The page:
The euro pulled away from 10-month high after British retail sales
The euro pulled away from almost 10-month highs after data showing that British retail sales slowed in July. The currencies touched the strongest level since October amid expectations that brexit will be more damaging to the UK economy than the euro zone.
According to the Office for National Statistics, retail sales rose 0.3% in July, above forecasts for an increase of 0.2% but down from 0.6% in June. Compared with a year earlier, retail sales rose 1.3%, missing forecasts for 1.4% and slowing from 2.8% in June. Sales in almost all categories of goods other than food fell in July, the ONS said.
“The underlying trend at the beginning of 2017 showed a relatively subdued picture for retail sales,”
said ONS statistician Ole Black.
“Whilst the overall growth (in July) is the same as in June, trends in growth in different sectors are proving quite volatile.”
After hotter than normal weather boosted demand, clothing sales fell by the most since December 2016, the report said.
Increasing inflation is having an impact on people’s living standards as the fall in the pound after brexit vote pushed up the cost of imports.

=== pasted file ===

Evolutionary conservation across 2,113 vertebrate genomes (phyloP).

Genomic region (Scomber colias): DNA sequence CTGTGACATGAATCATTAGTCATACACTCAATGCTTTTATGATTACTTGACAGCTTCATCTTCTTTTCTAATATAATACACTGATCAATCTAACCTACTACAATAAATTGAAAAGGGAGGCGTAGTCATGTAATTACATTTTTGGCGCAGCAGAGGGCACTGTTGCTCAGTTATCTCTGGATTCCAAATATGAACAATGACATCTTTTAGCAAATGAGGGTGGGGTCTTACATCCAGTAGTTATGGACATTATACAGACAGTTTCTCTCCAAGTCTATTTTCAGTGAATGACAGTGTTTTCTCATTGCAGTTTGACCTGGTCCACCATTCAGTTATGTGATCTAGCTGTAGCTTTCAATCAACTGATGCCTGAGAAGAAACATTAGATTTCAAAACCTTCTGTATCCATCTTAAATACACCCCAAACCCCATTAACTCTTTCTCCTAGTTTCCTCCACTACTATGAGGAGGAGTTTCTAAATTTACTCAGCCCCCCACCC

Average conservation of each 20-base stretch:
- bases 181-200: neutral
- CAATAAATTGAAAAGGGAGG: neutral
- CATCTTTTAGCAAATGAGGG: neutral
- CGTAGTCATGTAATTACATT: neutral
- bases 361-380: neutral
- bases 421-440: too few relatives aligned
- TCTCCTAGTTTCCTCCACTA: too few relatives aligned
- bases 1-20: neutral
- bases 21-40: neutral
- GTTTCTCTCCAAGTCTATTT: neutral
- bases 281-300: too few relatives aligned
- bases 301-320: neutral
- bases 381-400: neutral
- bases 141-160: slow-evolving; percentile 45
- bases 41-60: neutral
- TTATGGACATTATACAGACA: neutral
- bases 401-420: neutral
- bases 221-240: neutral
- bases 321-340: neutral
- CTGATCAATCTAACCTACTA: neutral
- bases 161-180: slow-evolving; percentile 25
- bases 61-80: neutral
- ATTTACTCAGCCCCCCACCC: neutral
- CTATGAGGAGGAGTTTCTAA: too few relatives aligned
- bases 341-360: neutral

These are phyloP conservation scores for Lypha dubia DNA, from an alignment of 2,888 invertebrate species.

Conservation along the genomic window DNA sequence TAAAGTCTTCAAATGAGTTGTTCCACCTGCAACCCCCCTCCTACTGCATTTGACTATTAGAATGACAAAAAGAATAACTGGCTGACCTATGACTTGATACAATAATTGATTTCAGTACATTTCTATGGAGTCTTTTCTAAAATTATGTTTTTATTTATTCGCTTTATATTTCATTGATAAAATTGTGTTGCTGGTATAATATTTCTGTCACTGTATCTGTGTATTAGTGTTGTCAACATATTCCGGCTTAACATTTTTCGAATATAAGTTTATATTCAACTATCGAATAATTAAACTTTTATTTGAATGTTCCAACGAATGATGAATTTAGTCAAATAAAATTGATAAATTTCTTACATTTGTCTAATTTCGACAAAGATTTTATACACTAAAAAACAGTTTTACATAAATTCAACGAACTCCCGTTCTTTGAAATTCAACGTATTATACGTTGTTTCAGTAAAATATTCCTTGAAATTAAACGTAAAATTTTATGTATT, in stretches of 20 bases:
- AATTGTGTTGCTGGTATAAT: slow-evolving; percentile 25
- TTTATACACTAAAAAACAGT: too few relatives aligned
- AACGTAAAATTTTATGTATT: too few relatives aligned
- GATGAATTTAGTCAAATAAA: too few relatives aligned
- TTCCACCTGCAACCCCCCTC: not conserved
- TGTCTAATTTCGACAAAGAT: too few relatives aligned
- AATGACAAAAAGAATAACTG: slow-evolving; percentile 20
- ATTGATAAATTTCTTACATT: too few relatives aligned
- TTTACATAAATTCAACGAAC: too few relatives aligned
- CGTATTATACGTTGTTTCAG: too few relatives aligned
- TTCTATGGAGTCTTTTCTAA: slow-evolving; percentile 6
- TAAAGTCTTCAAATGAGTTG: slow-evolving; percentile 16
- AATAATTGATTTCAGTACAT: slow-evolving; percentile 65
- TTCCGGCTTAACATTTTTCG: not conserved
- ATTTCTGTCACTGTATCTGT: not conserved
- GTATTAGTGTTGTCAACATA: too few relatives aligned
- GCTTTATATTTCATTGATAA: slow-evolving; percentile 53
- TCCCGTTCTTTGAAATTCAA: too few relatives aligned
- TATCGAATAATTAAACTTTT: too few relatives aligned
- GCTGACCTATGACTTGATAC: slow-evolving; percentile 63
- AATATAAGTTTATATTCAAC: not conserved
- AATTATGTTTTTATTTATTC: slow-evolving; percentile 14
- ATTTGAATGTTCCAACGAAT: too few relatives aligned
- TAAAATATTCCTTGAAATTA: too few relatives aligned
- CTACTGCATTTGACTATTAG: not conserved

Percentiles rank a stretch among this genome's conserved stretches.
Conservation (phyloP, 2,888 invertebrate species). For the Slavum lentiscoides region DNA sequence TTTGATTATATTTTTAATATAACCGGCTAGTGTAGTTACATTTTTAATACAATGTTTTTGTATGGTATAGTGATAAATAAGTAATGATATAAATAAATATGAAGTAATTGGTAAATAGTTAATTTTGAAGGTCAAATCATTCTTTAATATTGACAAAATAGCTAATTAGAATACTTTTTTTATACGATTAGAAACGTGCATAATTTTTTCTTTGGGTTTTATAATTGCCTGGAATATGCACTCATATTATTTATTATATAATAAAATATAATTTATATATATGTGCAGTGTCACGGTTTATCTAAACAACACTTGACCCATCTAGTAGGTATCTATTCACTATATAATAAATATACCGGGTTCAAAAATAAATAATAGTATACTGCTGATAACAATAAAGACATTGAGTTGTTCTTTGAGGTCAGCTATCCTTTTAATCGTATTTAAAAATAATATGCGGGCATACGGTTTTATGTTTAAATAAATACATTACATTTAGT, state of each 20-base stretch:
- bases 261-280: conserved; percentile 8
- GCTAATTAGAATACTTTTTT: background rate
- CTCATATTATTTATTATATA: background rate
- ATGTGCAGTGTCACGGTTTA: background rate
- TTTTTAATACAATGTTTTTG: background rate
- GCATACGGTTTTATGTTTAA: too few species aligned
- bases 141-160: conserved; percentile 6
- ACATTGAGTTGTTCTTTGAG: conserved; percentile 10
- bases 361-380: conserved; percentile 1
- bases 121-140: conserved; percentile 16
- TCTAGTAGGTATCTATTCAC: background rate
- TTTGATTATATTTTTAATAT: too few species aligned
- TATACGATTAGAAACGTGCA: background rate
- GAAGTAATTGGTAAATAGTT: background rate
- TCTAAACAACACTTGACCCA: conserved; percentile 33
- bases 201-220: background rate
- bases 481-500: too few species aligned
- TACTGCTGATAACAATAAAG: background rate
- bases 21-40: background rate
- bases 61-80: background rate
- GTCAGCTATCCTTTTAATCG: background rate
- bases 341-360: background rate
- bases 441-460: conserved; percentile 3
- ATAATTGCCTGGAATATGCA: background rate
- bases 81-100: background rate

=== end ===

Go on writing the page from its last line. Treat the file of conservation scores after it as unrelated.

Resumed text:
The euro had weakened amid speculation that European Central Bank President Mario Draghi will not deliver any fresh monetary policy message in his speech at the Fed’s Jackson Hole conference.
Read More: Euro slips back, dollar broadly higher
The dollar was on the defensive after Federal Reserve’s latest meeting details raised doubts about whether the central bank will hike interest rates again this year.
Minutes showed that Fed officials were not split over the timing of future interest rate increases amid concerns over a recent string of sluggish inflation reading.
Expectations that rates will rise more gradually tend to weigh on the dollar, as they make the currency less attractive to yield-seeking investors.
There were also concerns if the U.S. President Donald Trump would implement his economic policies after he disbanded two high-profile business advisory councils.Risk Warning:
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